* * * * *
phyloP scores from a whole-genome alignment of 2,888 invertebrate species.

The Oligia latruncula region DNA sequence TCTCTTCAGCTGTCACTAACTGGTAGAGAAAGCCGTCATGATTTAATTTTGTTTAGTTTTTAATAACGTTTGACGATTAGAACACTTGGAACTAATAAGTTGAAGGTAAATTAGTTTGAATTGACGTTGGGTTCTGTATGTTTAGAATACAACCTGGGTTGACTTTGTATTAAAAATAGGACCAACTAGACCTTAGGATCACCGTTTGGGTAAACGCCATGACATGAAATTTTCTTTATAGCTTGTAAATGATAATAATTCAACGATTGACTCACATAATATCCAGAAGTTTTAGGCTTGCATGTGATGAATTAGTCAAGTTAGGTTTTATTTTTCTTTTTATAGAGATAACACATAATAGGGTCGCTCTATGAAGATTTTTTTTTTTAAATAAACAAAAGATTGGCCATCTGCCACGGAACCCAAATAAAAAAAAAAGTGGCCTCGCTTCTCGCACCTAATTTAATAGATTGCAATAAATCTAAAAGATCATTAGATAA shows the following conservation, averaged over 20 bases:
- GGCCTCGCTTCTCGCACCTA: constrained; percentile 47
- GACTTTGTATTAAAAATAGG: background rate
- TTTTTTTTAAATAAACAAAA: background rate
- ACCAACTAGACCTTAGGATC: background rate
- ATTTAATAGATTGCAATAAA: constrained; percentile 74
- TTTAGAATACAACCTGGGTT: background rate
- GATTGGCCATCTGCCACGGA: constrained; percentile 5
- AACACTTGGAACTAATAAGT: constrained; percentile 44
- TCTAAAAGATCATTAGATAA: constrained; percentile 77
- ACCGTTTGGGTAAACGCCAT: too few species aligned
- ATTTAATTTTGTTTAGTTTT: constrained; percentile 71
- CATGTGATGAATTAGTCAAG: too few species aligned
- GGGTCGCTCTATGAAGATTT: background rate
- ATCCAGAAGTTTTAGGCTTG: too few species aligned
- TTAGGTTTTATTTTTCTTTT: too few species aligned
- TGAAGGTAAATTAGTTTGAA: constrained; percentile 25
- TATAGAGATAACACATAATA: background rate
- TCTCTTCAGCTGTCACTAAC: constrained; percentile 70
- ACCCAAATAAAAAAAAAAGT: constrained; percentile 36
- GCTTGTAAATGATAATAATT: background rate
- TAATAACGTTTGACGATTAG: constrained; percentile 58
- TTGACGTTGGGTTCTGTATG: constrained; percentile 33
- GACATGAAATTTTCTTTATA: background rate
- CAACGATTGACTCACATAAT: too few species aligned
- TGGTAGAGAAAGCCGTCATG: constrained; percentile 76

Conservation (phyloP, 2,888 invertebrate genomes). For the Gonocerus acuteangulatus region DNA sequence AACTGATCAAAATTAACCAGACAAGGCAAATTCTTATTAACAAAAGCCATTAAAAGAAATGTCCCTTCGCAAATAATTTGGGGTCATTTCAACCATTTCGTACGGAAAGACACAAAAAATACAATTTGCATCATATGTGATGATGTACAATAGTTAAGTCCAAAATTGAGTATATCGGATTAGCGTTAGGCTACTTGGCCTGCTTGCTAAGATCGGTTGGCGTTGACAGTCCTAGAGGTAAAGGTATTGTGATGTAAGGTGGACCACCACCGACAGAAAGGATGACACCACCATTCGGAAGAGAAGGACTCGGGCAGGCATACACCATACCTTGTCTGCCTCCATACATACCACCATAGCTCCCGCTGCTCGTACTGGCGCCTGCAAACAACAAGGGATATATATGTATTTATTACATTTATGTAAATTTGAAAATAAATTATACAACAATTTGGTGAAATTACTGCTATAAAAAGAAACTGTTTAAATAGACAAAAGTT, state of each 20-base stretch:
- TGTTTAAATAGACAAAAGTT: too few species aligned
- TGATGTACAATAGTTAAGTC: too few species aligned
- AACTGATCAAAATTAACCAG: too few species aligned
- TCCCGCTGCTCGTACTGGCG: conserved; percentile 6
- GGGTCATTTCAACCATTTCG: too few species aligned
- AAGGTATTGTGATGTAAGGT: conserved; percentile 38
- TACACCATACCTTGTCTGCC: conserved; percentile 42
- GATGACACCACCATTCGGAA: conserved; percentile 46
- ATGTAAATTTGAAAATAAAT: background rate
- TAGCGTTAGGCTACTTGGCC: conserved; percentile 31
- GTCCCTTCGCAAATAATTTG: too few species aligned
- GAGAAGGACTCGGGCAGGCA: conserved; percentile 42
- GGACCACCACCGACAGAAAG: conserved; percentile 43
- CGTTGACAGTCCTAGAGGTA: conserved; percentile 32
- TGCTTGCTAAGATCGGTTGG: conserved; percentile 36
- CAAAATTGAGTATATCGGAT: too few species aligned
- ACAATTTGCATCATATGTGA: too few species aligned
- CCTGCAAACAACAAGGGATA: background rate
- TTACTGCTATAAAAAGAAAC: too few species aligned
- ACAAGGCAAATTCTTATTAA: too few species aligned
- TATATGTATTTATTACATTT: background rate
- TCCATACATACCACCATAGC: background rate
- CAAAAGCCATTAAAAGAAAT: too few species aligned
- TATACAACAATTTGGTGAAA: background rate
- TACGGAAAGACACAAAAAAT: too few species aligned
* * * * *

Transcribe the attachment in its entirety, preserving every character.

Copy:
phyloP scores from a whole-genome alignment of 2,888 invertebrate species.

The Oligia latruncula region DNA sequence TCTCTTCAGCTGTCACTAACTGGTAGAGAAAGCCGTCATGATTTAATTTTGTTTAGTTTTTAATAACGTTTGACGATTAGAACACTTGGAACTAATAAGTTGAAGGTAAATTAGTTTGAATTGACGTTGGGTTCTGTATGTTTAGAATACAACCTGGGTTGACTTTGTATTAAAAATAGGACCAACTAGACCTTAGGATCACCGTTTGGGTAAACGCCATGACATGAAATTTTCTTTATAGCTTGTAAATGATAATAATTCAACGATTGACTCACATAATATCCAGAAGTTTTAGGCTTGCATGTGATGAATTAGTCAAGTTAGGTTTTATTTTTCTTTTTATAGAGATAACACATAATAGGGTCGCTCTATGAAGATTTTTTTTTTTAAATAAACAAAAGATTGGCCATCTGCCACGGAACCCAAATAAAAAAAAAAGTGGCCTCGCTTCTCGCACCTAATTTAATAGATTGCAATAAATCTAAAAGATCATTAGATAA shows the following conservation, averaged over 20 bases:
- GGCCTCGCTTCTCGCACCTA: constrained; percentile 47
- GACTTTGTATTAAAAATAGG: background rate
- TTTTTTTTAAATAAACAAAA: background rate
- ACCAACTAGACCTTAGGATC: background rate
- ATTTAATAGATTGCAATAAA: constrained; percentile 74
- TTTAGAATACAACCTGGGTT: background rate
- GATTGGCCATCTGCCACGGA: constrained; percentile 5
- AACACTTGGAACTAATAAGT: constrained; percentile 44
- TCTAAAAGATCATTAGATAA: constrained; percentile 77
- ACCGTTTGGGTAAACGCCAT: too few species aligned
- ATTTAATTTTGTTTAGTTTT: constrained; percentile 71
- CATGTGATGAATTAGTCAAG: too few species aligned
- GGGTCGCTCTATGAAGATTT: background rate
- ATCCAGAAGTTTTAGGCTTG: too few species aligned
- TTAGGTTTTATTTTTCTTTT: too few species aligned
- TGAAGGTAAATTAGTTTGAA: constrained; percentile 25
- TATAGAGATAACACATAATA: background rate
- TCTCTTCAGCTGTCACTAAC: constrained; percentile 70
- ACCCAAATAAAAAAAAAAGT: constrained; percentile 36
- GCTTGTAAATGATAATAATT: background rate
- TAATAACGTTTGACGATTAG: constrained; percentile 58
- TTGACGTTGGGTTCTGTATG: constrained; percentile 33
- GACATGAAATTTTCTTTATA: background rate
- CAACGATTGACTCACATAAT: too few species aligned
- TGGTAGAGAAAGCCGTCATG: constrained; percentile 76

Conservation (phyloP, 2,888 invertebrate genomes). For the Gonocerus acuteangulatus region DNA sequence AACTGATCAAAATTAACCAGACAAGGCAAATTCTTATTAACAAAAGCCATTAAAAGAAATGTCCCTTCGCAAATAATTTGGGGTCATTTCAACCATTTCGTACGGAAAGACACAAAAAATACAATTTGCATCATATGTGATGATGTACAATAGTTAAGTCCAAAATTGAGTATATCGGATTAGCGTTAGGCTACTTGGCCTGCTTGCTAAGATCGGTTGGCGTTGACAGTCCTAGAGGTAAAGGTATTGTGATGTAAGGTGGACCACCACCGACAGAAAGGATGACACCACCATTCGGAAGAGAAGGACTCGGGCAGGCATACACCATACCTTGTCTGCCTCCATACATACCACCATAGCTCCCGCTGCTCGTACTGGCGCCTGCAAACAACAAGGGATATATATGTATTTATTACATTTATGTAAATTTGAAAATAAATTATACAACAATTTGGTGAAATTACTGCTATAAAAAGAAACTGTTTAAATAGACAAAAGTT, state of each 20-base stretch:
- TGTTTAAATAGACAAAAGTT: too few species aligned
- TGATGTACAATAGTTAAGTC: too few species aligned
- AACTGATCAAAATTAACCAG: too few species aligned
- TCCCGCTGCTCGTACTGGCG: conserved; percentile 6
- GGGTCATTTCAACCATTTCG: too few species aligned
- AAGGTATTGTGATGTAAGGT: conserved; percentile 38
- TACACCATACCTTGTCTGCC: conserved; percentile 42
- GATGACACCACCATTCGGAA: conserved; percentile 46
- ATGTAAATTTGAAAATAAAT: background rate
- TAGCGTTAGGCTACTTGGCC: conserved; percentile 31
- GTCCCTTCGCAAATAATTTG: too few species aligned
- GAGAAGGACTCGGGCAGGCA: conserved; percentile 42
- GGACCACCACCGACAGAAAG: conserved; percentile 43
- CGTTGACAGTCCTAGAGGTA: conserved; percentile 32
- TGCTTGCTAAGATCGGTTGG: conserved; percentile 36
- CAAAATTGAGTATATCGGAT: too few species aligned
- ACAATTTGCATCATATGTGA: too few species aligned
- CCTGCAAACAACAAGGGATA: background rate
- TTACTGCTATAAAAAGAAAC: too few species aligned
- ACAAGGCAAATTCTTATTAA: too few species aligned
- TATATGTATTTATTACATTT: background rate
- TCCATACATACCACCATAGC: background rate
- CAAAAGCCATTAAAAGAAAT: too few species aligned
- TATACAACAATTTGGTGAAA: background rate
- TACGGAAAGACACAAAAAAT: too few species aligned